social structure and psychology

Social structure & Psychology

The old theory of the pack, linear hierarchy, with an alpha and its subordinates, does NOT apply to the dogs we have in our house. Your dog is not a domesticated wolf. Over 10,000 years of domestication and selective breeding has ensured that there are physical, behavioural and social differences, and so your dog should not be treated as a wolf.

It is impossible for your dog to assume that it has status over or under another individual, because it does not have theory of mind, this is a human concept that in the past we have attempted to apply to canine social behaviour. Attempting to be a pack leader or alpha over your dog and using corrective training methods will be detrimental and cruel to you dog.

Dogs are social animals that are capable of living in a group and while they do not form packs, (the definition of a pack is “a group that hunt live and kill together” dogs do not do this) a well socialised individual can enjoy the company of and live with others. Their social group may consist of other dogs, other species and/or their human family. They are aware they are not the same as other animals or people, their interactions with other species is different to how they interact with other dogs. As stated earlier, dogs do not have ‘theory of mind’, which means that they cannot put themselves in another’s shoes and understand how they are feeling about something emotionally. This rules out the possibility of them completing behaviours to try to manipulate others emotions for good or bad because they cannot comprehend them in the first place.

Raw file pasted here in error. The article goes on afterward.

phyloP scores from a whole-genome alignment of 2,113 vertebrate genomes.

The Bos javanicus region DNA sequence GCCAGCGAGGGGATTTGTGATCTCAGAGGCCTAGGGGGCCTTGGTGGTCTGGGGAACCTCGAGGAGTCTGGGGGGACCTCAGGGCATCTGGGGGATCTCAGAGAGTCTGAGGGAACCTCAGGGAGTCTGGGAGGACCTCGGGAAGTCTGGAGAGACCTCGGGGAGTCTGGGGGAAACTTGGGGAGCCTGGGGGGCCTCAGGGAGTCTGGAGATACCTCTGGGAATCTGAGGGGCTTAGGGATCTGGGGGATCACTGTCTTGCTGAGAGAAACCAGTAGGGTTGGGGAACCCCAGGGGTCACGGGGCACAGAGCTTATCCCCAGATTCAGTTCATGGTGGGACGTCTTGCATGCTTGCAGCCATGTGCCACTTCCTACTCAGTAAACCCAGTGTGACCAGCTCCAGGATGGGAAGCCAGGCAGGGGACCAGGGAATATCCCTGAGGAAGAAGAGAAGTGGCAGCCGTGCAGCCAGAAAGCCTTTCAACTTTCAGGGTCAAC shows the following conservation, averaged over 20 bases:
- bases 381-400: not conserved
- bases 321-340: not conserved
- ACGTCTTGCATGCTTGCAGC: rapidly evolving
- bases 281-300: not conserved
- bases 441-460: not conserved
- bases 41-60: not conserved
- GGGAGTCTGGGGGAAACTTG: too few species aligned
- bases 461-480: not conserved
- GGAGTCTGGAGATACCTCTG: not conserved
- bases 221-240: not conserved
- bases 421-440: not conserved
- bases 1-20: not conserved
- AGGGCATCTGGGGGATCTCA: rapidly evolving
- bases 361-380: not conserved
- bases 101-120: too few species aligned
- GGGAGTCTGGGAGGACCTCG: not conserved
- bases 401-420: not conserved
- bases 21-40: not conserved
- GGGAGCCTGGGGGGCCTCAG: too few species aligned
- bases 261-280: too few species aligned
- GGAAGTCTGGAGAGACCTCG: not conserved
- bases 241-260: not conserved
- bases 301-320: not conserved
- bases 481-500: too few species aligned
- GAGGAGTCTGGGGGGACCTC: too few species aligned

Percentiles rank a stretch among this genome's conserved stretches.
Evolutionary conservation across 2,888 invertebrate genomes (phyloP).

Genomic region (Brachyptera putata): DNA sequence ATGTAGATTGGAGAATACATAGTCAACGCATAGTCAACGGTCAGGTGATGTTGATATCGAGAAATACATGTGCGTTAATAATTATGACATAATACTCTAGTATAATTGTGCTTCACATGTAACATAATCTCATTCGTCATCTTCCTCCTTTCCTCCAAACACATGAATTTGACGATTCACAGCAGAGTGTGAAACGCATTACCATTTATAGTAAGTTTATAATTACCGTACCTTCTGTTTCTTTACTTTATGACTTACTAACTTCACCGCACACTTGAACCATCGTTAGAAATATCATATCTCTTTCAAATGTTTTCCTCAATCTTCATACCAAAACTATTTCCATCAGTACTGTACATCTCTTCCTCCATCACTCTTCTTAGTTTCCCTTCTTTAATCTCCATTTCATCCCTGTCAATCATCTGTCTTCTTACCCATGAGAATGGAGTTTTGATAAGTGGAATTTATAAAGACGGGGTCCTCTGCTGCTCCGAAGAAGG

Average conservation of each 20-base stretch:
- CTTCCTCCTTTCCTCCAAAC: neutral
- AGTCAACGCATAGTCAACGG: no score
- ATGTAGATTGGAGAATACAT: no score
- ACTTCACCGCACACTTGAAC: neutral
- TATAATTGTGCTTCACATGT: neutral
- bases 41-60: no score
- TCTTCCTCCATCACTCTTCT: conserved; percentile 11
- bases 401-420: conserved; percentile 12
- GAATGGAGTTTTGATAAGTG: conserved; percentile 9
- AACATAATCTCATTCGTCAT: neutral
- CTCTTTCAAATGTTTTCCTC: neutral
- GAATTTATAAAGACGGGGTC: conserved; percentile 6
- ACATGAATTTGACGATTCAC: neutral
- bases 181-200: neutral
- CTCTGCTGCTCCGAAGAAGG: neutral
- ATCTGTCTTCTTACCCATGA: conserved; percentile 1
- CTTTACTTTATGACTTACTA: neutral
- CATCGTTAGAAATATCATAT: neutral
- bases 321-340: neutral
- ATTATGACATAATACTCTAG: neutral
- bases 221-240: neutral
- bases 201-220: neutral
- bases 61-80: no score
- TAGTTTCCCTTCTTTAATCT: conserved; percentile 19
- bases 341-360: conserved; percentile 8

Dogs can feel basic emotions, such as happiness and sadness. Dogs are also capable of forming strong bonds with items and individuals, which some would describe as love. A dogs’ relationship with another is based on how they perceive that individual and it all comes down to trust.

The way that dogs build relationships with other dogs and the way we should build relationships with our dogs is through clear communication. The focus should be what it is we do want from them, not what we do not want from them. Every individual, dog and human, has different tolerances and preferences. Relationships are formed through communicating these and getting to know what is acceptable, what is not, and what different communication patterns mean. These relationships are dynamic, dogs change their behaviour with different individuals, different environments, and who else is present can even affect how they interact with another. Dogs are not robotic in their learning, they are adaptive, they build different associations in every social environment and learn to behave according to past experiences. If we can communicate clearly what we want from our dog, and make this behaviour rewarding, then our dog will become responsive to our communication patterns and learn that what we want them to do, to be rewarding for them also, increasing the likelihood of them repeating these behaviours.